Synopsis by Hal Erickson
At once entertaining and enlightening, The Silent Enemy is a story of life among the Ojibway Indians, centuries before the arrival of Christopher Columbus. Though filmed silent, the picture opens with a sound prologue delivered by Ojibway chief Yellow Robe, who eloquently states that the old customs and tradition of his people are rapidly fading, but that, thanks to the magic of the motion picture camera, a goodly portion of these customs and traditions will be preserved for all time. "Now you will know us as we really are," Yellow Robe intones proudly, noting that everything in the film -- from birch-bark canoes to buckskin clothes -- is authentic. The film proper is an episodic account of how the Ojibways struggled together to fight the common "silent enemy": Hunger. The scenes range from fascinating glimpses of tribal hunting and fishing to the poignant vignette in which Chief Chetoga (played by Yellow Robe), in sign language, passes on the heritage of the Ojibway to his young son Cheeka. While watching the film, one cannot help but be reminded of Kevin Costner's Dances With Wolves, leading one to suspect that Costner himself carefully studied the 1930 film before embarking upon his Oscar-winning 1990 epic. Coming as it did two years into the talkie era, The Silent Enemy was a box-office failure; its original nine-reel version was unavailable for decades, replaced by a truncated and "dumbed down" version prepared for schoolroom use. Fortunately, it has since been restored to its full-length, and excellent prints are available from several sources.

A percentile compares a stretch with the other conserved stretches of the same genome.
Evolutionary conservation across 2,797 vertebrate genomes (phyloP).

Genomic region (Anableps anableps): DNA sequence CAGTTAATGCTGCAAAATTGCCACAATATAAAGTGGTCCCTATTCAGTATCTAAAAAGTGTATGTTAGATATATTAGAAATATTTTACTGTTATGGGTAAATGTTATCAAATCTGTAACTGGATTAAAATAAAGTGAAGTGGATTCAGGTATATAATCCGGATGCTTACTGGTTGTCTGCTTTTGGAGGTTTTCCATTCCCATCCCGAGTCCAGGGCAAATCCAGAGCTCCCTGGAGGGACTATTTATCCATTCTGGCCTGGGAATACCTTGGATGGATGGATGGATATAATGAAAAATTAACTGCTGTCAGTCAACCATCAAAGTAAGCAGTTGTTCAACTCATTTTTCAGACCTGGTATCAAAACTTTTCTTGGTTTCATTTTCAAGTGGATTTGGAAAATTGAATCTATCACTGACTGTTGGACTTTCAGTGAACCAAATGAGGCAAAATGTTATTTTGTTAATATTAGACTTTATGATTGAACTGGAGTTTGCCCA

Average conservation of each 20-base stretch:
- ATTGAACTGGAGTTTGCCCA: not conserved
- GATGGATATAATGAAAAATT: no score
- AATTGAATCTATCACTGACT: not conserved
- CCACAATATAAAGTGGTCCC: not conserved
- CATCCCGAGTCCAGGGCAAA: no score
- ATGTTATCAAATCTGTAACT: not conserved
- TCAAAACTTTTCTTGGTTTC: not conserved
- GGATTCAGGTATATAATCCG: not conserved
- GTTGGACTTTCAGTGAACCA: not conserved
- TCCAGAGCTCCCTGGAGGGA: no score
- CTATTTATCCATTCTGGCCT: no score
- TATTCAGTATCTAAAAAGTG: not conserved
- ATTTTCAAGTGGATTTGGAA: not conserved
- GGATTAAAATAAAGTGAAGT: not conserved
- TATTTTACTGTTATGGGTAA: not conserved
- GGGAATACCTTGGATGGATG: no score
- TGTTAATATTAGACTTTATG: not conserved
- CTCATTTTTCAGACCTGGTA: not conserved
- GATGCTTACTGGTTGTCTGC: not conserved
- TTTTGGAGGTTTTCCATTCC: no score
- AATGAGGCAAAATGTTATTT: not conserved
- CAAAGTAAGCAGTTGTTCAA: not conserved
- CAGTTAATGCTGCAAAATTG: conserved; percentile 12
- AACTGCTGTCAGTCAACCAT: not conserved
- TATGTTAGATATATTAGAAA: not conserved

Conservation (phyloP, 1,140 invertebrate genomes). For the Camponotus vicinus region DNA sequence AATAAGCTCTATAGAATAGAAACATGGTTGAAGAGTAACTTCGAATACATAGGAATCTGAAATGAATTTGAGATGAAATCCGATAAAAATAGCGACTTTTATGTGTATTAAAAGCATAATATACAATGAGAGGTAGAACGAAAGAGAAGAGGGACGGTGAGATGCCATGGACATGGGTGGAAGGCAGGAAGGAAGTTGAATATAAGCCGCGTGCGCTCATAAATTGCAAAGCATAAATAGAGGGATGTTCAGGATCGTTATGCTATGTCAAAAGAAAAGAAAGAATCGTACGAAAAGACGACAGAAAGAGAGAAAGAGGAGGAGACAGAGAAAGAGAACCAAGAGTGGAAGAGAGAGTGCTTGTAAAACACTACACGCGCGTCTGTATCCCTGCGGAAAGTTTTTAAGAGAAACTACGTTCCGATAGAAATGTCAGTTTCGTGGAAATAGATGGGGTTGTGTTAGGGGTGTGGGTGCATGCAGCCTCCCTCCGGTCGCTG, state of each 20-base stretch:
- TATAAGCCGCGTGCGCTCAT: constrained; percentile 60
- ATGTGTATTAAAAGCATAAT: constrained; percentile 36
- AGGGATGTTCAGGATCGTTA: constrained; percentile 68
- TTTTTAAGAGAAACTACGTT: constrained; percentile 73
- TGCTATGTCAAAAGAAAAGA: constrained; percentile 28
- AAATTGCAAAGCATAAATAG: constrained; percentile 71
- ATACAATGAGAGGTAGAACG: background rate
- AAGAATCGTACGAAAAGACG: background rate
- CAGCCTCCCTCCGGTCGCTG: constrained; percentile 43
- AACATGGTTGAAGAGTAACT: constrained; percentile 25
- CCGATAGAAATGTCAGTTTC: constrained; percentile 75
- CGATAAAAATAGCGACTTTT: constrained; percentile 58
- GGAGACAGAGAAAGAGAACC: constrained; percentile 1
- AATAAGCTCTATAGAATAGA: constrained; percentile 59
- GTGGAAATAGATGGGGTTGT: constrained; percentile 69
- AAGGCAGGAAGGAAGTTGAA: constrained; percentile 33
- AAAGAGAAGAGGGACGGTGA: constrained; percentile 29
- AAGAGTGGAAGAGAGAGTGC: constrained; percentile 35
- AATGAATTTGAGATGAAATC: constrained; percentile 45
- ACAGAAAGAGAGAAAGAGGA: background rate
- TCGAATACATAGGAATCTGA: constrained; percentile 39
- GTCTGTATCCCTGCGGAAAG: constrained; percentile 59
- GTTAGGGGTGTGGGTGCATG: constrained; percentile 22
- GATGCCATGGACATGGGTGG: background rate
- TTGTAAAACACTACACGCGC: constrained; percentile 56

competition, leader, Native-American, Ojibwa, rival, sacrifice